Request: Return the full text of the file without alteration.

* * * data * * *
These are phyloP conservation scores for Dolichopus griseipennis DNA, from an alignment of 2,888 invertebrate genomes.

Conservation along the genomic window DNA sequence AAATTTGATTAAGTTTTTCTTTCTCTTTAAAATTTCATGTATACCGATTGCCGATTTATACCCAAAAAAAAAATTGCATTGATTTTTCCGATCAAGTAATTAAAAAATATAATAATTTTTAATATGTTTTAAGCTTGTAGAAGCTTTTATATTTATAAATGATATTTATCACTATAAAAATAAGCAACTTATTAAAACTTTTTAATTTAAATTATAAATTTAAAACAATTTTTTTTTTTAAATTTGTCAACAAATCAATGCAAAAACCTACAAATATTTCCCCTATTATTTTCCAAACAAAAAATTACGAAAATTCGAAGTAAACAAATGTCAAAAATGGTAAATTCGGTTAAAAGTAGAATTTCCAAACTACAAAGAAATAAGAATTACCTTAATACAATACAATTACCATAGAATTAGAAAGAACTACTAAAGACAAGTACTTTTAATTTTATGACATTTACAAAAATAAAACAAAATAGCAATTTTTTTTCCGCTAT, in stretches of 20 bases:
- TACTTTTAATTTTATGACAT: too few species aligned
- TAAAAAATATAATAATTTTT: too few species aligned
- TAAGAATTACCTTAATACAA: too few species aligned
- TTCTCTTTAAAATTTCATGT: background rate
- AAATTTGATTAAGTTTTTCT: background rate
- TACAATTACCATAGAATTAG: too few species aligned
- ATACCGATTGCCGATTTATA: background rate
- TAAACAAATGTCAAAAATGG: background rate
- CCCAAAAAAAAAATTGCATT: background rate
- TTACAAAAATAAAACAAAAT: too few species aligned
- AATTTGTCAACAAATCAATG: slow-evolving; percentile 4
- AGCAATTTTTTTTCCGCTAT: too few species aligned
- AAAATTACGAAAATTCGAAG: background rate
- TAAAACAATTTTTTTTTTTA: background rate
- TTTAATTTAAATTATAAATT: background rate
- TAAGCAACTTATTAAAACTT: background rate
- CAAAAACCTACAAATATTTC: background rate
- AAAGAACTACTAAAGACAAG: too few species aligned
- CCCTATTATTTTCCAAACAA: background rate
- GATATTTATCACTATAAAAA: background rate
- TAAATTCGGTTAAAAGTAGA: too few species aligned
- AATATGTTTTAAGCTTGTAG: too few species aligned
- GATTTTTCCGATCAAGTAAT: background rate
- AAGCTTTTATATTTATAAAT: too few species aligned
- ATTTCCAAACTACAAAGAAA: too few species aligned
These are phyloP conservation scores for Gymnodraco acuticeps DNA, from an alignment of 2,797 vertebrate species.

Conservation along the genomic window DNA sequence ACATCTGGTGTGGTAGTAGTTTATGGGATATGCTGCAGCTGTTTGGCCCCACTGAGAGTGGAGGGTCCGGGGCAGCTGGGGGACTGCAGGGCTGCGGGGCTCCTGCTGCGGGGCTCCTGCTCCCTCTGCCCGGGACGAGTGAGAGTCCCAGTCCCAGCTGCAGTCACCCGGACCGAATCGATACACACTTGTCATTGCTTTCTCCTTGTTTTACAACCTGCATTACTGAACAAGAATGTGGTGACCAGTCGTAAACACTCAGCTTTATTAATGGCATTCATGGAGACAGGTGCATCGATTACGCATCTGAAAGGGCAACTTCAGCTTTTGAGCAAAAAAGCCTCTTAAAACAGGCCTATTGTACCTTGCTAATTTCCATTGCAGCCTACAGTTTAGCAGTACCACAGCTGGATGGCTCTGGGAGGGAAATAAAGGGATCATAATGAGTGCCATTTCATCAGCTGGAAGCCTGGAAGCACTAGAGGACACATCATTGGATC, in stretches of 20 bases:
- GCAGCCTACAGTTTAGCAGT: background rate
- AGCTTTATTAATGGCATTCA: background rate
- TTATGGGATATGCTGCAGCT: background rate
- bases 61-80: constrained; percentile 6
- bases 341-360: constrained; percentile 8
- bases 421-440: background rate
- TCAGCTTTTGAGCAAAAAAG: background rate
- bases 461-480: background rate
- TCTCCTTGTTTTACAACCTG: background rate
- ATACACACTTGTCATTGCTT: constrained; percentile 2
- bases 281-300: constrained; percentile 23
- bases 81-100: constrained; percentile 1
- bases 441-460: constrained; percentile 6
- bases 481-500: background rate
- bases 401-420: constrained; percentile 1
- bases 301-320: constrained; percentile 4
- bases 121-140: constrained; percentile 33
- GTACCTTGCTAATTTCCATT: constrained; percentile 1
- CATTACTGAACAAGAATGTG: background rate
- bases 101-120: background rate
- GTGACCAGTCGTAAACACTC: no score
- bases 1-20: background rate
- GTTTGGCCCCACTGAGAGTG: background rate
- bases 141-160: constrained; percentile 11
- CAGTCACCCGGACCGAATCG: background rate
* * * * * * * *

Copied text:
These are phyloP conservation scores for Dolichopus griseipennis DNA, from an alignment of 2,888 invertebrate genomes.

Conservation along the genomic window DNA sequence AAATTTGATTAAGTTTTTCTTTCTCTTTAAAATTTCATGTATACCGATTGCCGATTTATACCCAAAAAAAAAATTGCATTGATTTTTCCGATCAAGTAATTAAAAAATATAATAATTTTTAATATGTTTTAAGCTTGTAGAAGCTTTTATATTTATAAATGATATTTATCACTATAAAAATAAGCAACTTATTAAAACTTTTTAATTTAAATTATAAATTTAAAACAATTTTTTTTTTTAAATTTGTCAACAAATCAATGCAAAAACCTACAAATATTTCCCCTATTATTTTCCAAACAAAAAATTACGAAAATTCGAAGTAAACAAATGTCAAAAATGGTAAATTCGGTTAAAAGTAGAATTTCCAAACTACAAAGAAATAAGAATTACCTTAATACAATACAATTACCATAGAATTAGAAAGAACTACTAAAGACAAGTACTTTTAATTTTATGACATTTACAAAAATAAAACAAAATAGCAATTTTTTTTCCGCTAT, in stretches of 20 bases:
- TACTTTTAATTTTATGACAT: too few species aligned
- TAAAAAATATAATAATTTTT: too few species aligned
- TAAGAATTACCTTAATACAA: too few species aligned
- TTCTCTTTAAAATTTCATGT: background rate
- AAATTTGATTAAGTTTTTCT: background rate
- TACAATTACCATAGAATTAG: too few species aligned
- ATACCGATTGCCGATTTATA: background rate
- TAAACAAATGTCAAAAATGG: background rate
- CCCAAAAAAAAAATTGCATT: background rate
- TTACAAAAATAAAACAAAAT: too few species aligned
- AATTTGTCAACAAATCAATG: slow-evolving; percentile 4
- AGCAATTTTTTTTCCGCTAT: too few species aligned
- AAAATTACGAAAATTCGAAG: background rate
- TAAAACAATTTTTTTTTTTA: background rate
- TTTAATTTAAATTATAAATT: background rate
- TAAGCAACTTATTAAAACTT: background rate
- CAAAAACCTACAAATATTTC: background rate
- AAAGAACTACTAAAGACAAG: too few species aligned
- CCCTATTATTTTCCAAACAA: background rate
- GATATTTATCACTATAAAAA: background rate
- TAAATTCGGTTAAAAGTAGA: too few species aligned
- AATATGTTTTAAGCTTGTAG: too few species aligned
- GATTTTTCCGATCAAGTAAT: background rate
- AAGCTTTTATATTTATAAAT: too few species aligned
- ATTTCCAAACTACAAAGAAA: too few species aligned
These are phyloP conservation scores for Gymnodraco acuticeps DNA, from an alignment of 2,797 vertebrate species.

Conservation along the genomic window DNA sequence ACATCTGGTGTGGTAGTAGTTTATGGGATATGCTGCAGCTGTTTGGCCCCACTGAGAGTGGAGGGTCCGGGGCAGCTGGGGGACTGCAGGGCTGCGGGGCTCCTGCTGCGGGGCTCCTGCTCCCTCTGCCCGGGACGAGTGAGAGTCCCAGTCCCAGCTGCAGTCACCCGGACCGAATCGATACACACTTGTCATTGCTTTCTCCTTGTTTTACAACCTGCATTACTGAACAAGAATGTGGTGACCAGTCGTAAACACTCAGCTTTATTAATGGCATTCATGGAGACAGGTGCATCGATTACGCATCTGAAAGGGCAACTTCAGCTTTTGAGCAAAAAAGCCTCTTAAAACAGGCCTATTGTACCTTGCTAATTTCCATTGCAGCCTACAGTTTAGCAGTACCACAGCTGGATGGCTCTGGGAGGGAAATAAAGGGATCATAATGAGTGCCATTTCATCAGCTGGAAGCCTGGAAGCACTAGAGGACACATCATTGGATC, in stretches of 20 bases:
- GCAGCCTACAGTTTAGCAGT: background rate
- AGCTTTATTAATGGCATTCA: background rate
- TTATGGGATATGCTGCAGCT: background rate
- bases 61-80: constrained; percentile 6
- bases 341-360: constrained; percentile 8
- bases 421-440: background rate
- TCAGCTTTTGAGCAAAAAAG: background rate
- bases 461-480: background rate
- TCTCCTTGTTTTACAACCTG: background rate
- ATACACACTTGTCATTGCTT: constrained; percentile 2
- bases 281-300: constrained; percentile 23
- bases 81-100: constrained; percentile 1
- bases 441-460: constrained; percentile 6
- bases 481-500: background rate
- bases 401-420: constrained; percentile 1
- bases 301-320: constrained; percentile 4
- bases 121-140: constrained; percentile 33
- GTACCTTGCTAATTTCCATT: constrained; percentile 1
- CATTACTGAACAAGAATGTG: background rate
- bases 101-120: background rate
- GTGACCAGTCGTAAACACTC: no score
- bases 1-20: background rate
- GTTTGGCCCCACTGAGAGTG: background rate
- bases 141-160: constrained; percentile 11
- CAGTCACCCGGACCGAATCG: background rate